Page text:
Legislative Update

I have a favorite line from the musical “Once Upon A Mattress.” It perfectly describes the two-faced nature of political speech. In Mattress, the queen wants to get rid of the princess, but not upset the love-struck prince. She conspires with her minions to devise a princess test that “looks fair, and sounds fair, and seems fair, and isn’t fair.” Then she breaks into song, singing of sensitivity – a character trait of true princesses – and how to create a test that looks fair but would be darn near impossible to pass.

There are many sensitivity tests in the worlds of law, regulation and politics. Advocates fight process barriers as often as legislative action. It’s important to recognize when the rules are changing, whether the new barrier is only meant to look fair. How do you sift through a regulation, legislative update or process change to know whether or not you’ve got a pea hidden beneath a stack of mattresses?

How do you know whether or not the rule is meant to be fair – or just look fair? One way is to look for who proposed it. Is there real bi-partisan sponsorship? “Real” means more than two members from each party.

Another clue is found in who likes the change. Who testified? Who is advocating a need for change under the flag of “fair and balanced.” There is often a pea beneath the mattress when supporters have similar political philosophies and there may be an undisclosed (or sometimes obvious) benefit to the new “balance” they propose. And a third clue, is whether the change adds voices or takes them away.



For instance, examine proposed changes to the EPA’s scientific advisory board. The report coming from the committee uses words like “independent” and “fairly balanced,” and “facilitate(s) participation in a manner that will improve scientific advice without unduly burdening” the agency.

The proposed improvements:

  • limit the number of public comments that will be published in the Federal Register to ONE per topic (with a number that represents how many similar comments were received),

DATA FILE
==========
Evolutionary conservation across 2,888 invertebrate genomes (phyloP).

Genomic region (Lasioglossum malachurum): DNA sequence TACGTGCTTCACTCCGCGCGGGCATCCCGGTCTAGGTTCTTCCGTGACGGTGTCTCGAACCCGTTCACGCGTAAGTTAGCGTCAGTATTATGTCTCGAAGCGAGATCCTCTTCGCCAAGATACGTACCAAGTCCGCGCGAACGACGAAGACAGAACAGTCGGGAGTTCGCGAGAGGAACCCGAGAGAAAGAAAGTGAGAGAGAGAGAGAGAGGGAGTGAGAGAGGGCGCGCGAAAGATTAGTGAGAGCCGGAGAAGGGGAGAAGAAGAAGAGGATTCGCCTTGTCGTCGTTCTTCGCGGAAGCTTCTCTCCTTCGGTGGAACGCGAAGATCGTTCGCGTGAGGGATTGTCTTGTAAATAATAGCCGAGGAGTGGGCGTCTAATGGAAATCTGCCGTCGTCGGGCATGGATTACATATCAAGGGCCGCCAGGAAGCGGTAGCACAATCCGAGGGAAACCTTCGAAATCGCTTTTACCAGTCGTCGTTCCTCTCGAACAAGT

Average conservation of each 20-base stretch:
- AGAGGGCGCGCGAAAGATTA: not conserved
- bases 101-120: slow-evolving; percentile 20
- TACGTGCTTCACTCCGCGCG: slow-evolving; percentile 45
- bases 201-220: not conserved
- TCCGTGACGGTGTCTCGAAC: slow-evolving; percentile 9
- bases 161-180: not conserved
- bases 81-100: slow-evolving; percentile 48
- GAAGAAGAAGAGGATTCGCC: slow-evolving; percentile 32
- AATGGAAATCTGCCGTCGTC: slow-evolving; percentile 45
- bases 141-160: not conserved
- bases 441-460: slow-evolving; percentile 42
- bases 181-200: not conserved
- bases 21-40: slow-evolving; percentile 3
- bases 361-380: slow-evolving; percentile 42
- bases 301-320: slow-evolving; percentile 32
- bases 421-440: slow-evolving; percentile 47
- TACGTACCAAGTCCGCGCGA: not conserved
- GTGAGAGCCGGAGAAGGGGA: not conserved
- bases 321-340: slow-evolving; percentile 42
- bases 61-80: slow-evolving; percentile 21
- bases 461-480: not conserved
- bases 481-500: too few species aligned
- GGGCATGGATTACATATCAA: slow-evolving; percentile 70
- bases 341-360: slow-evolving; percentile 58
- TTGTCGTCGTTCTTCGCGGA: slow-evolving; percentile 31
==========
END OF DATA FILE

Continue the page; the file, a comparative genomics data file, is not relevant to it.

• require all advice to be delineated as science or policy,
  • require dissenting opinions be recognized (the exponential factor is how you know if it’s dissent),
  • mandate that any “uncertainties” be disclosed,
  • instruct the board to provide substantive responses to dissenting opinions.

Seems fair, right?

You can find the pea in the context of the report. Bi-partisanship? That’s not much of a thing these days, so it’s not surprising to see none. On the other hand, it was also strictly a party vote coming out of the Rules committee.

Next – the supporters? That may be the best clue. The folks who support this new balance for policy advice on environmental science are:

  1. Farm Bureau
  2. Portland Cement Association
  3. National Stone, Sand and Gravel Association
  4. Small Business and Entrepreneurship Council
  5. National Association of Home Builders
  6. Dr. Pat Michaels (CATO)
  7. Professor Will Happer (Princeton and National Academy of Sciences)
  8. American Exploration and Production Council (AXPC) Independent Petroleum Association of America (IPAA)
  9. US Chamber of Commerce
  10. E&E Action, Independence Institute, and Western Energy Alliance

I detect a trend there. Do you?

Finally, a lot of information that is published in the register now would get stuffed into committee files, represented by a tick mark behind the “representative” comment. Some voices will be muffled, some volumes equalized, choirs of voices less audible.

CRPT-115hrpt63 history of science advisory board per committee report

Article Updated 5/17/17

Law Passes House – Testimony available Here